David: Is Mrs. Johnson going to be all right? We couldn’t help but overhear the conversation about the cottage.
Maggie: Yes, Mrs. Johnson does seem to be nervous about that. I don’t know why.
David: She’s been sort of jumpy, lately. Have you noticed?
Maggie: No, I haven’t.
David: I don’t know what it is, but she just seems to be bothered by the littlest things. She never used to be that way. She never used to see things.
Which is a nice little turn. David is coming across as sly, which is refreshing. For a while now, the kids’ sneaky behavior has been limited to saying “yes” when they actually mean “no”. This is the first time we’ve seen them really be manipulative.
And Mrs. Johnson is just awesome today, growling and snapping at her loser son Harry.
“Uptight? What in Heaven’s name does that mean?”
“Well, let’s get started! I don’t want to spend any more time here than I have to!”
“Oh! He must have locked it. What a ninny you are, Harry!”
She’s just great. Mrs. Johnson is finding her inner Abigail.
Now, the plot of today’s episode is pretty standard stuff, just moving people around from one set to another. If you toned these scenes down to Sproat level, I would be complaining about how boring the episode is. But a little extra sparkle in the dialogue makes everything come to life.
Speaking of things coming to life, while I’ve been going on about the script, they’ve managed to get Mrs. Johnson alone in the cottage, and here comes trouble.
Yes! There he is, the man we’ve been waiting for, the one and only Mr. Quentin Collins (deceased). We’ve only seen him once before, and it was only for 42 seconds, so his return appearance feels like a special occasion.
Now, a lot of my personal excitement about Quentin’s return to the show is based on being a time traveller. I’ve watched the show before, and I know the character that Quentin’s going to turn out to be. To the audience in January 1969, this is just the frowning man with the eyebrows and muttonchops.
But even looking at this moment from that perspective, it’s still good news. David and Amy have been acting as his advance team for weeks, talking endlessly about what Quentin wants, and where Quentin wants us to go, and so on. They’ve been giving him a huge buildup, to make sure everybody understands how important he is.
So this means the story can start moving again, and we can finally find out what Quentin wants.
What he wants, apparently, is to screw with the housekeeper for a while. It’s not an ambitious first quarter goal, but I suppose it establishes a baseline we can work from. If the world can be divided into the people who have terrified Mrs. Johnson and the people who haven’t, then, you know. He’s got that going for him.
It’s not much, I admit — a little uptick in the dialogue, and a walk-on part for the muttonchops. But this, Lord help us, is the future of Dark Shadows.
Tomorrow: Small World.
Dark Shadows bloopers to watch out for:
Maggie tells Mrs. Johnson that Tom Jennings is moving into the cottage, instead of Chris Jennings. She says “Tom Jennings” twice.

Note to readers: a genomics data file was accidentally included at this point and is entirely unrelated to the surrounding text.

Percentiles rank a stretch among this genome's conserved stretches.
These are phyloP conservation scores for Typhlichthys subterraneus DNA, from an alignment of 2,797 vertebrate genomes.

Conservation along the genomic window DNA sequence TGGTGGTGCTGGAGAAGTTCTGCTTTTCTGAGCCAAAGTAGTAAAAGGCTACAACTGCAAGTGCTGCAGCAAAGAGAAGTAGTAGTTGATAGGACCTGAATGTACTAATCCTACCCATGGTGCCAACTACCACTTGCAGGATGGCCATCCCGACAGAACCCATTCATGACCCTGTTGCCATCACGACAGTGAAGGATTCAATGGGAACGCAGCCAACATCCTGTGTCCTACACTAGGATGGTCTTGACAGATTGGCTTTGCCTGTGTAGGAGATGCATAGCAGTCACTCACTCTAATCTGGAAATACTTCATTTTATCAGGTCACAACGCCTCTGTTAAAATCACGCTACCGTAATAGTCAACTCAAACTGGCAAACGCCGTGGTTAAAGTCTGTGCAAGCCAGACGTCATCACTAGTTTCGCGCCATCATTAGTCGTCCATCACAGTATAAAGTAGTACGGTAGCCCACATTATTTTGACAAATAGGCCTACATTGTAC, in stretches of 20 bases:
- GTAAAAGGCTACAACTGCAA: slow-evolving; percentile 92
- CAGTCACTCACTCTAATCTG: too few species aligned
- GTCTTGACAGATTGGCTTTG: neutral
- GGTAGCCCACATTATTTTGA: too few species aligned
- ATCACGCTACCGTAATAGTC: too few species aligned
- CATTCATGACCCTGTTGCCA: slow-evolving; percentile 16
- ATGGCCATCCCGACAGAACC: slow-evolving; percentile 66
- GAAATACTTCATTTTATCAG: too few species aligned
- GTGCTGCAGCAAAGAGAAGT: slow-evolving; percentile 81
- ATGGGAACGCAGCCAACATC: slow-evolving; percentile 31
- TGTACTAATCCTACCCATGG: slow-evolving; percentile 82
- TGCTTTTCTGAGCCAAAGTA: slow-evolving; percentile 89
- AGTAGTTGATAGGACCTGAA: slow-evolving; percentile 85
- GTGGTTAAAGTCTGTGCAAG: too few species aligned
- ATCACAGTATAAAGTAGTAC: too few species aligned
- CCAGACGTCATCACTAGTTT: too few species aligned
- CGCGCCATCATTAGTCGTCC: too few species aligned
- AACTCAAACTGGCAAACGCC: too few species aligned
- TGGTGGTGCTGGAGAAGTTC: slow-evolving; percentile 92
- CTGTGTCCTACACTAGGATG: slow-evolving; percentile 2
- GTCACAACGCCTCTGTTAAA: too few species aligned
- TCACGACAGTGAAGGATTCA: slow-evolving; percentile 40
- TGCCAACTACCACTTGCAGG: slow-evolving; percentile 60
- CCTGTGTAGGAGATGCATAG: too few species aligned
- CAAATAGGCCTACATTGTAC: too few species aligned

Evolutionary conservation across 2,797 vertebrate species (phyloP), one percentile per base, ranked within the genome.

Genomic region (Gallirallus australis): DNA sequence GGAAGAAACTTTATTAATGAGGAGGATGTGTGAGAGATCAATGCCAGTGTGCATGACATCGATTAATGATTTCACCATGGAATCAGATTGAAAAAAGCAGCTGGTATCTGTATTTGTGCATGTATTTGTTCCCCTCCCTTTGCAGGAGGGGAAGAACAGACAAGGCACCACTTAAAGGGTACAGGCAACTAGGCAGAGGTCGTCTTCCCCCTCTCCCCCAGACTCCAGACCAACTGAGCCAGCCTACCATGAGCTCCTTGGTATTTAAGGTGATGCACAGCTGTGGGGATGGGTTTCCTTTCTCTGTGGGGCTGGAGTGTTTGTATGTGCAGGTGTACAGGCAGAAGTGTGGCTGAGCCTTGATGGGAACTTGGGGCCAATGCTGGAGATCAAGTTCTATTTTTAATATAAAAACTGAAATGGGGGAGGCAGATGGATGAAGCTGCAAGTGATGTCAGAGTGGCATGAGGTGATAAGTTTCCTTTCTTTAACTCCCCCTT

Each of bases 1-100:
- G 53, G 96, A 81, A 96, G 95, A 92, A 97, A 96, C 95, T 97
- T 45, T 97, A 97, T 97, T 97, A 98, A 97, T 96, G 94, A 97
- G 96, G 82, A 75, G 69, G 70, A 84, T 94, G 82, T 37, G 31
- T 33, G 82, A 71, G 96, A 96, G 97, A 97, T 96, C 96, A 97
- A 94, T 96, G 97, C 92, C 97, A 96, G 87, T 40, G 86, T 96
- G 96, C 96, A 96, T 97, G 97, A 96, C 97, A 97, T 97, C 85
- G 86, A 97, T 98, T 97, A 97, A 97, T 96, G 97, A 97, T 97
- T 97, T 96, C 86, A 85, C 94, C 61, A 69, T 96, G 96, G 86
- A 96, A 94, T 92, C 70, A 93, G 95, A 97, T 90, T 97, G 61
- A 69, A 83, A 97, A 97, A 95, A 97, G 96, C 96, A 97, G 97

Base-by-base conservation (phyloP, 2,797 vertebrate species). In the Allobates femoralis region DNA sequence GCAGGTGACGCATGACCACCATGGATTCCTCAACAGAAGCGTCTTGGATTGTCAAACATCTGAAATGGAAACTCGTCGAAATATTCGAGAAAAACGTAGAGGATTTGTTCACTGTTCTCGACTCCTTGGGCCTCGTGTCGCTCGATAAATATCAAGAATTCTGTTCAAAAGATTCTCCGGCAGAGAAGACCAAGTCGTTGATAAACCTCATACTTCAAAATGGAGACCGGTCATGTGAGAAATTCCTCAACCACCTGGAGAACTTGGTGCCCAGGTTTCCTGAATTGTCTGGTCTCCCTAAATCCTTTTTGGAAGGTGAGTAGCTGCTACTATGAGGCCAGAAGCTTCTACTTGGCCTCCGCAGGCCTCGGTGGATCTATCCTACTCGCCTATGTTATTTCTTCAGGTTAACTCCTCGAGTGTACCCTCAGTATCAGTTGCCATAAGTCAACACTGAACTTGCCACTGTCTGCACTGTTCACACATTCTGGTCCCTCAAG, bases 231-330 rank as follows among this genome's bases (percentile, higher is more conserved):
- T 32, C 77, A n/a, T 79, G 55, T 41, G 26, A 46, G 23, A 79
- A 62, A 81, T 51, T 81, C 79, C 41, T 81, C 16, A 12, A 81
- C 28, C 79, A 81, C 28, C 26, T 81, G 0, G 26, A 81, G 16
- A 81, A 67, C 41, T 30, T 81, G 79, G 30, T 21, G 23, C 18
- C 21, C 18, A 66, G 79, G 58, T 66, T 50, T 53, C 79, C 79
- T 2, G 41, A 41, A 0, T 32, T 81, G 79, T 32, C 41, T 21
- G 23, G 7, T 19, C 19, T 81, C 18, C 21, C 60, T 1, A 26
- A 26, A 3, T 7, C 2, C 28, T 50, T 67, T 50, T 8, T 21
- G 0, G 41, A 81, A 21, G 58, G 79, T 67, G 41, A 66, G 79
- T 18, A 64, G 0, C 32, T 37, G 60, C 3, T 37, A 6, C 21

When he gets to the cottage, Harry puts his hand on the doorknob, and then looks out at the studio for his cue. After five seconds, he gets the cue, and starts rattling the knob.
When Mrs. Johnson tries to open the locked door, the camera’s pulled back too far, and you can see the top of the set.
Amy and David are standing outside as Maggie approaches from off screen. She yells a muffled, “Amy! David!” and you can tell that she’s just off set and holding a hand over her mouth.
Behind the Scenes:
This is the last time we see Harry Johnson on Dark Shadows, which is fine with me because he’s terrible. He was usually played by Craig Slocum, but today Edward Marshall fills in as a recast. Marshall will appear again in June as Ezra Braithewaite.
From 1967-68, Marshall was an understudy for the Broadway production of Rosencrantz and Guildenstern Are Dead; Dark Shadows is his first screen credit. After this, he made one-episode appearances in a number of well-known TV shows, including Happy Days, M*A*S*H, Mannix, Archie Bunker’s Place, Lou Grant and WKRP in Cincinnati. In the early 80s, he had small roles in the comedy films 9 to 5 and Carbon Copy, and that’s about all I know.
Kathryn Leigh Scott mentions Marshall in her 1986 book My Scrapbook Memories of Dark Shadows, but she gets the memory mixed up a bit:
At the four pm rehearsal for the next day’s show, which introduced Harry, I discovered that an actor still hadn’t been cast. I thought of Ed instantly, a fine young actor I’d met in Uta Hagen’s class. I quickly mentioned his name and promised that I could find and deliver him, lines learned, by eight the following morning. Panic.
By ten that night, I’d called his home number and answering service nonstop. Like any actor “between jobs,” Ed was waiting tables. Finally he called, long after I’d rehearsed apologies to Dan, Bob, Lela and anyone else who might be irritated at not finding a Harry at the studio in the morning. Ed raced to my apartment, grabbed the script, said “Thank you” a million times and fled home to learn his lines. Harry became a running role in the story and Ed was with us for some time.
Another little props item: In the cottage, Mrs. Johnson dusts a black sculpture of a bobcat fighting an eagle, which was previously seen at Nicholas’ house.
Tomorrow: Small World.
— Danny Horn